Hayden Carruth: On "Two Tramps in Mudtime"
"Two Tramps in Mud Time" opens with the poet as wood-splitter in the thawing time of late winter, suffering the interruption of two unemployed loggers; this is good localized description, the kind Frost was master of. But then he appears not to know what to do with his opening. The poem wanders into further unnecessary description: the April day, the bluebird, the snow and water; and then it ends in four stanzas of virtually straight editorial matter. The two tramps and the mud-time are left utterly stranded. When one thinks how Frost would have used these figures at the time when he was writing his earlier dramatic and narrative poems, one can see clearly, I believe, how he had deserted his own imagination and how he tried to make up the deficiency through conscious manipulation and force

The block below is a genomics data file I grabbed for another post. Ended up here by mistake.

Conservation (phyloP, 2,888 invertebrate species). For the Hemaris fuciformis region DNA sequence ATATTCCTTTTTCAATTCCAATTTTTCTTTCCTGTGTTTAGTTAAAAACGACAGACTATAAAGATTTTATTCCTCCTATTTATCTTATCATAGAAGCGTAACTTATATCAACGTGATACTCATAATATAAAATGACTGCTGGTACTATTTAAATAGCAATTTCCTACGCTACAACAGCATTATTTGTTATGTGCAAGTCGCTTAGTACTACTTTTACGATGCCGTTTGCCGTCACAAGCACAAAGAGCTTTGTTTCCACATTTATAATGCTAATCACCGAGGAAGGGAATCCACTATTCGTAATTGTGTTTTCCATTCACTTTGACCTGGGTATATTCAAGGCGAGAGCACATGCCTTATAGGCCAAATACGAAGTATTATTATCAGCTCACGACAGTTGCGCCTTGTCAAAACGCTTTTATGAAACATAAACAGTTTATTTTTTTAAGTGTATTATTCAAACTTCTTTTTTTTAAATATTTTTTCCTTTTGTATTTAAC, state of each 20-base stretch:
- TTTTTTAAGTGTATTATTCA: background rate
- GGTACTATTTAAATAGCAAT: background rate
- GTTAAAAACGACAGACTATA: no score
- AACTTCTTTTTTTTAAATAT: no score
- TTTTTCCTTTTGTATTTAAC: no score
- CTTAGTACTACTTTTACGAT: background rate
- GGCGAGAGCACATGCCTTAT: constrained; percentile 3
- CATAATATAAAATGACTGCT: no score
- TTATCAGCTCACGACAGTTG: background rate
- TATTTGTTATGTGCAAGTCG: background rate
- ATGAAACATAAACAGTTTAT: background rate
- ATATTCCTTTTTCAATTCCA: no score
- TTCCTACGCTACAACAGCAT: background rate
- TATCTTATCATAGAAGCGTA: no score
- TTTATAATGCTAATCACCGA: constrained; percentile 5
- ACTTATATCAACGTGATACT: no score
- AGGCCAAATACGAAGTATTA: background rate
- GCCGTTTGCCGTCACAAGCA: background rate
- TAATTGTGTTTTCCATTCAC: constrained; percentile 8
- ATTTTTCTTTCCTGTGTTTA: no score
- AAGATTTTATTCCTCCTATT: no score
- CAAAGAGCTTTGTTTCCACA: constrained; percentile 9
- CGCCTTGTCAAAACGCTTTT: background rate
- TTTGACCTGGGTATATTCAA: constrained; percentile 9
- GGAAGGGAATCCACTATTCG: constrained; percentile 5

From "Robert Frost" in Parnassus: Poetry in Review, Spring-Summer, 1975.
|Title||Hayden Carruth: On "Two Tramps in Mudtime"||Type of Content||Criticism|
|Criticism Author||Hayden Carruth||Criticism Target||Robert Frost|
|Criticism Type||Poet||Originally Posted||26 Feb 2014|
|Publication Status||Excerpted Criticism||Publication||No Data|
|Printer Friendly||View||PDF Version||View|
|Contexts||No Data||Tags||symbolism, winter, Nature, labor|